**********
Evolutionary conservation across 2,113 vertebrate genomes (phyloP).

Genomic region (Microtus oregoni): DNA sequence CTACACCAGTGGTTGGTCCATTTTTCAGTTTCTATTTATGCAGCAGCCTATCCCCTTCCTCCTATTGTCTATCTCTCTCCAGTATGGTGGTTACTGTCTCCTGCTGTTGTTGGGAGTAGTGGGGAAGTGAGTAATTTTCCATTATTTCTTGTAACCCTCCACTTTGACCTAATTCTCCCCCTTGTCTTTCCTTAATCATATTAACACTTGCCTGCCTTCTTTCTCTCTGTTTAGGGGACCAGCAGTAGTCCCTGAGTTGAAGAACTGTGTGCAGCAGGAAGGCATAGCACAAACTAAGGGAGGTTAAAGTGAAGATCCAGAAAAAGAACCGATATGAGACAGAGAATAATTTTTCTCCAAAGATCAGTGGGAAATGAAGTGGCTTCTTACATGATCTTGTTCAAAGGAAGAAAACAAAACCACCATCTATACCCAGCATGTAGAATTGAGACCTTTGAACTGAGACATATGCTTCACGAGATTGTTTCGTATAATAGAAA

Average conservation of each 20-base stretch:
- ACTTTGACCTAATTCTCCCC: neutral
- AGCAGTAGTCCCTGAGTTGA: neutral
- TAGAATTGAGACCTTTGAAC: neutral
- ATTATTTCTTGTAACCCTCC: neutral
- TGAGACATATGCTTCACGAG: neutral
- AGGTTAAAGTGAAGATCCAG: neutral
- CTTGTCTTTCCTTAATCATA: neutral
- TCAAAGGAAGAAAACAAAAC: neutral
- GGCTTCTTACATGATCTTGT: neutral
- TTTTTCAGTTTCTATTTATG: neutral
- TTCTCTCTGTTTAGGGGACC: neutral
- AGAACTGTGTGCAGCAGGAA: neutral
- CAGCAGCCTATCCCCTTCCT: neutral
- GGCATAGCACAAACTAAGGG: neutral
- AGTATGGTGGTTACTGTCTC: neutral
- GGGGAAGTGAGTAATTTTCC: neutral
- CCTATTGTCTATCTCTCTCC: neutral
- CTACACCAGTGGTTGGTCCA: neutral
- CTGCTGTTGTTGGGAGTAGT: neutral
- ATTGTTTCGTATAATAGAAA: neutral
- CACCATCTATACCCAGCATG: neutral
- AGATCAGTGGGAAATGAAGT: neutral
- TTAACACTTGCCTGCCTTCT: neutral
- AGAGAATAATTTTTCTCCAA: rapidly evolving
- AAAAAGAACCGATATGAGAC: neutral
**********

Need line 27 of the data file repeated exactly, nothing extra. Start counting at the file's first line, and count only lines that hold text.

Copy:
- AGAGAATAATTTTTCTCCAA: rapidly evolving